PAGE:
Friday, February 12, 2010

It's a Free Market For Spreading Ideas

There are four major idea-sharing events taking place between March 3, 2010 and March 23, 2010 in the Raleigh-Durham (Triangle) area. They're all free. They're all aimed at engaging the local community thought leaders with the rest of the community through presentations. They're all one-night events coordinated by a local (unpaid) team.

But they each have their own origin and consequently a different path for achieving essentially the same goal: sharing great ideas. You may not be familiar with any of these events (in which case you need to start finding a local event in your own community right now) or you may already know about all three (and heck, there's probably even more events I don't know about yet). Either way, each event has a unique brand, so it's inevitable that they're likely more popular in certain circles than others.

My point in creating this terribly geeky venn diagram (well, honestly I just wanted a reason to make another venn diagram) is to bring all the options to the table, point out their quirks, have other people expand on their unique value (fill in the missing pieces of the venn diagram in the comments people!), and help people discover their niche - where they fit - in the idea sharing event market.

Because if anything, this proves that there's really a free market out there for idea sharing events. There's probably even more popping up out there every day. We're in the information age, and it shows. People want to get together, connect, and share ideas and there's definitely not a monopoly on that.

But this also shouldn't be a competition. The leaders for all events should be supporting each other this month, throughout the year, and for years to come. Don't forget that we're all working towards the same goal.

Have you been to any of these events? What did you like or dislike about each one? If you've helped to organize an event, how have you worked together with other similar events? Do you think it's better to have multiple (smaller) events for the same purpose to should they all combine into one really GREAT BIG event?

To learn more about these events and/or to find an event near you:

And to register for the events in Raleigh this March:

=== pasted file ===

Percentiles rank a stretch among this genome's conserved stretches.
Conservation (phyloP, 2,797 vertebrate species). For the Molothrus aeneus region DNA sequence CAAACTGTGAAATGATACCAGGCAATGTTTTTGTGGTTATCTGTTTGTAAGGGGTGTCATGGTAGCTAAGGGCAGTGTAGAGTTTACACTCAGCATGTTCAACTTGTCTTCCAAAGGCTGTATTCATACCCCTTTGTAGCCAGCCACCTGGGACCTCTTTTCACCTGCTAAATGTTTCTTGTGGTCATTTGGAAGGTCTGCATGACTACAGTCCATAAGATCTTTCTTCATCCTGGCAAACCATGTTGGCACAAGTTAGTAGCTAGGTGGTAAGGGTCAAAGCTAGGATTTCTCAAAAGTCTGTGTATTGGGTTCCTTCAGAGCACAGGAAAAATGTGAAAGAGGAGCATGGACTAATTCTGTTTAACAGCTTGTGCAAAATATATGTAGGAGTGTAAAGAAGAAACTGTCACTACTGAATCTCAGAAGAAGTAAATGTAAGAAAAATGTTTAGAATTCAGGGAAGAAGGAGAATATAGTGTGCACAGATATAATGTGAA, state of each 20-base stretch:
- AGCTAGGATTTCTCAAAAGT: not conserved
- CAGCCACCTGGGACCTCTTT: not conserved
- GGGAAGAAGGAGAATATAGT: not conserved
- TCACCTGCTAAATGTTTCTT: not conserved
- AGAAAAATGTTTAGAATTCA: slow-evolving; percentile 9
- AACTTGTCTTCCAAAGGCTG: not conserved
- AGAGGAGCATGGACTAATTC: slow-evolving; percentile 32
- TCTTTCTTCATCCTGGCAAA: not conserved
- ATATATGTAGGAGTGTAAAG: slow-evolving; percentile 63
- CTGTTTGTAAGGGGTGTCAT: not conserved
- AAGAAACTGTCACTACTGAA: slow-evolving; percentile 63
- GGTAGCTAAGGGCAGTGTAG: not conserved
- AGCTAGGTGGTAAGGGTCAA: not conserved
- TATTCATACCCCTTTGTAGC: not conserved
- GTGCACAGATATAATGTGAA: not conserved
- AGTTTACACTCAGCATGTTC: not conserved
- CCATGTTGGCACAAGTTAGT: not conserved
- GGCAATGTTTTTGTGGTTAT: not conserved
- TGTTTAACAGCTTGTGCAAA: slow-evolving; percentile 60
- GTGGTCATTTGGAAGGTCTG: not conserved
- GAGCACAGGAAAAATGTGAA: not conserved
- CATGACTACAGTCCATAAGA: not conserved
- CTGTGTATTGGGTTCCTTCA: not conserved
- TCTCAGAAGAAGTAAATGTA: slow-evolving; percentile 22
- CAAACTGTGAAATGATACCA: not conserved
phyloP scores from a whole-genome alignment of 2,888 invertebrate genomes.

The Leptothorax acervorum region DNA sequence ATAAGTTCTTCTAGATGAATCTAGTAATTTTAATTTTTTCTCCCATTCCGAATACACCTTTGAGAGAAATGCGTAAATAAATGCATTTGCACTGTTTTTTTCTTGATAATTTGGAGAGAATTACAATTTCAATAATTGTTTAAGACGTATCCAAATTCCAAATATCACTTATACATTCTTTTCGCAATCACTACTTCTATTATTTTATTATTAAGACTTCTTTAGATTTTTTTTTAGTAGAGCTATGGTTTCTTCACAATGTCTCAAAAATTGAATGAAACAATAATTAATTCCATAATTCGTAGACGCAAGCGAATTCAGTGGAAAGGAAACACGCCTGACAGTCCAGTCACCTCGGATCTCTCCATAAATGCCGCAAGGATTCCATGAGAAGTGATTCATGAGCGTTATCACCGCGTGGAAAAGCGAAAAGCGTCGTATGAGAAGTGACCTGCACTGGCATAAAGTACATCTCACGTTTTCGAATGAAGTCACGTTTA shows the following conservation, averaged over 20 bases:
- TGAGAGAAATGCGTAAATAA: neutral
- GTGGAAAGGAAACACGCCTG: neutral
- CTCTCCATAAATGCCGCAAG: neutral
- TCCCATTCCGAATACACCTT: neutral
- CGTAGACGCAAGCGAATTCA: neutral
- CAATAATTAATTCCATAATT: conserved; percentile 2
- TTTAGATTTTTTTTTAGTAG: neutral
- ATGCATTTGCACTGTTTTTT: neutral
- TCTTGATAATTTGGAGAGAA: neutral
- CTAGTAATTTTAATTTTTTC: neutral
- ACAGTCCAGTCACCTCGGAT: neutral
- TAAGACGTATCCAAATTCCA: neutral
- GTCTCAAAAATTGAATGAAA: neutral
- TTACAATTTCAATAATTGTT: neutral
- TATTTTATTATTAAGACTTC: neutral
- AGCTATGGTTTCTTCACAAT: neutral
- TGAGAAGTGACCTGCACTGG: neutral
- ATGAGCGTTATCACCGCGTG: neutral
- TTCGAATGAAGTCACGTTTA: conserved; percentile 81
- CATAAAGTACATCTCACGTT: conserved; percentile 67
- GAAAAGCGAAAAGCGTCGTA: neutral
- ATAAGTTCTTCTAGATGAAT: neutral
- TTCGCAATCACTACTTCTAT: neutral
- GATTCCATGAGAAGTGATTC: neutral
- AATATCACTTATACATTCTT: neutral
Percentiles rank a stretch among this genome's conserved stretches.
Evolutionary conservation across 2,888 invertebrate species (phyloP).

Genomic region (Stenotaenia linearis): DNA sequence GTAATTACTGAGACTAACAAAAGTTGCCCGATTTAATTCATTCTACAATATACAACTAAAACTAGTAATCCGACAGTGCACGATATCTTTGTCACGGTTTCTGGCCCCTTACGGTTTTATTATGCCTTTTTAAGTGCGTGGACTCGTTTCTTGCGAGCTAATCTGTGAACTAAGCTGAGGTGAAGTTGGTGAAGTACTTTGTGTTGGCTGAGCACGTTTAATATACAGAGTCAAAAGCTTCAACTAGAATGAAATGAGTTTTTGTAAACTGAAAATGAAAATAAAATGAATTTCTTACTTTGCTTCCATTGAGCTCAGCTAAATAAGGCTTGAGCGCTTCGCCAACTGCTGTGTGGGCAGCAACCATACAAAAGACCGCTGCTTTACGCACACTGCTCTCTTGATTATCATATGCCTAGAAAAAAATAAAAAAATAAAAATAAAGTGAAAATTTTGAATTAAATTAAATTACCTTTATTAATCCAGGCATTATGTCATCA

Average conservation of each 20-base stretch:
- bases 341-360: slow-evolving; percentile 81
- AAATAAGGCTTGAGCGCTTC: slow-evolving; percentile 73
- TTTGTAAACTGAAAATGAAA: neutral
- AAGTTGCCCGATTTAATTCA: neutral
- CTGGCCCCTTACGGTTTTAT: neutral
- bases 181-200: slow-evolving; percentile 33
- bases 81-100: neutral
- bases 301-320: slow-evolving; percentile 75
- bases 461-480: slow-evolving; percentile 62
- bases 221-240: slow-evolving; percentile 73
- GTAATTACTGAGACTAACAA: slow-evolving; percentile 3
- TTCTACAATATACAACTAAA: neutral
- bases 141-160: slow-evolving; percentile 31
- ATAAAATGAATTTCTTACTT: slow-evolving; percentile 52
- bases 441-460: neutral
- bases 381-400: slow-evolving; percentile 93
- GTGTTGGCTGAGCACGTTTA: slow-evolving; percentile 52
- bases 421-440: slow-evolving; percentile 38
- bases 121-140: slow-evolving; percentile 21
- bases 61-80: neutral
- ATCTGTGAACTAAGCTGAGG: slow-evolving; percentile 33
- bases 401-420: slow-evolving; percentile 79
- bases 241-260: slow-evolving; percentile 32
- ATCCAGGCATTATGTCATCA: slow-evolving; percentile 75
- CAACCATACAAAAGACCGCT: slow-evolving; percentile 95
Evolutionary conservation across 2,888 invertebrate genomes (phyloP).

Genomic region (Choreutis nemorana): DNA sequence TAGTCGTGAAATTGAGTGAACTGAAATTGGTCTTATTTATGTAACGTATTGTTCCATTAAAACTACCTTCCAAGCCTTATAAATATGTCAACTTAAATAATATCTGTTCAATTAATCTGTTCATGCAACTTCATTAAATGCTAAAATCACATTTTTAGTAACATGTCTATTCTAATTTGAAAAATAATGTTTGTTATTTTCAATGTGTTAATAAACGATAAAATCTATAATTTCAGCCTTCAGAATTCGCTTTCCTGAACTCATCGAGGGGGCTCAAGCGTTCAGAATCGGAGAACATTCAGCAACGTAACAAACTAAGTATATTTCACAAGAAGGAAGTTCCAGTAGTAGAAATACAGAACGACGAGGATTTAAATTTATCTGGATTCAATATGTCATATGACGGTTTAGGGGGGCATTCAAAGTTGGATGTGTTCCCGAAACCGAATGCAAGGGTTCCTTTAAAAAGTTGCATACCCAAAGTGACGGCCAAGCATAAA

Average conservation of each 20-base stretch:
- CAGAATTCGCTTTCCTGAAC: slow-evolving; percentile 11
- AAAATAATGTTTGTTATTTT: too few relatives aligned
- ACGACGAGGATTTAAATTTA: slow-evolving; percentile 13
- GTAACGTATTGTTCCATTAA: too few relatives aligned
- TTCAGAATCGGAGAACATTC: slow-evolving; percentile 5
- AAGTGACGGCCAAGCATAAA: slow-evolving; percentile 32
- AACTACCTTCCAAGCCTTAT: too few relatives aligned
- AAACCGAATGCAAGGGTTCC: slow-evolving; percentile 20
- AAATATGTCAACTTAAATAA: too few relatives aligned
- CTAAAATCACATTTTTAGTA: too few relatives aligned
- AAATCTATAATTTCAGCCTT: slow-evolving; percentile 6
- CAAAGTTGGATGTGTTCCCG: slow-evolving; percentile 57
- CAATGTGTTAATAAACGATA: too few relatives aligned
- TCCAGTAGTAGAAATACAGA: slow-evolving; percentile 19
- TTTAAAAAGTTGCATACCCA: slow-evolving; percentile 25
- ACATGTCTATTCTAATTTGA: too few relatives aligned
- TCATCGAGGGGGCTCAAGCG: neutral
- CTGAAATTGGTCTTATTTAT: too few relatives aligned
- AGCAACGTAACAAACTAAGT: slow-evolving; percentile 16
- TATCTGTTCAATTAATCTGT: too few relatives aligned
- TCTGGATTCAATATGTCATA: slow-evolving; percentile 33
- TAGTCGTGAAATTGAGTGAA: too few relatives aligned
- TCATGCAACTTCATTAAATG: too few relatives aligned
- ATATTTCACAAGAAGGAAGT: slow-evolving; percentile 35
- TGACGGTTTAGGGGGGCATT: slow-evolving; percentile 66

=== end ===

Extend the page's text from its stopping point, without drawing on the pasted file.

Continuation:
1. This is a fantastic post about all of these idea-sharing events, Carlee! I am impressed with your objectivity since you are involved with PechaKucha Night - it is wonderful that you are leading by example and promoting all of these events equally instead of just PKN.

  2. This is a great overview to the many "hot beds" of idea happenings in the Triangle area. And you ask some great questions. Seems to me that several groups may be a better forum as they each bring out a slightly different take on the concept of idea sharing. This way folks will find the group that best fits their particular interest and learning style. I think it might be a good exercise to try a joint event combining some of the local events, just to see how it all plays out. Personally I plan to attend as many events as I can to gain maximum exposure to the ideas flowing through the minds of the Triangle community.

  3. Great post, I've worked with my partners to plan Ignite Raleigh and totally agree: "we should be supporting each other this month".

    Yes I have worked with others and I think there's a need to have multiple smaller events, maybe a little more spread out but this works in March because it helps market each event.

    Thanks for the post.

  4. I've been anxious to see how different a Pecha Kucha night is from an Ignite night. I think this blog post sums it up nicely. Essentially Ignite trimmed the time down to make for an even more frantic rapid-fire presentation format. They both are about geeks sharing big and small ideas over beer with friends. And the locally organized community setting is a big attraction. I think there is so many great chances for people to get plugged in and participate in the Triangle. There is no shortage of fantastic people. I really hope we can do Ignite more often with help from our incredible team of volunteers. There are some cities that are doing them on a monthly basis and with consistent awesomeness. I also hope to attend TEDx and see that format first hand.

  5. This sums up my feeling EXACTLY.

    So many smart people in the area and so many motivated to get the entire area more exposure. I love seeing the voting changes over at Ignite. Pretty amazing that people are getting their fan base to vote for them to get them into the top 10.

  6. Nice Venn diagram.

    I'm one of the organizers for the TEDxTriangleNC event.

    Here is how TEDx is going to work, so it's clear how TEDx differs from the other events.

    TEDx is going to be a day long event, beginning in the morning and ending in the early evening. Coffee in the morning and lunch are being provided. That makes it a little different from Ignite Raleigh (the other event I know the most about). Also, the TEDx presentaitons will vary in length, with 5 minute presentations and 18 minute presentations. There will be breaks between groups of presentations to discuss what has been presensted. Along with live speakers, there will also be videos of previous TED presentations.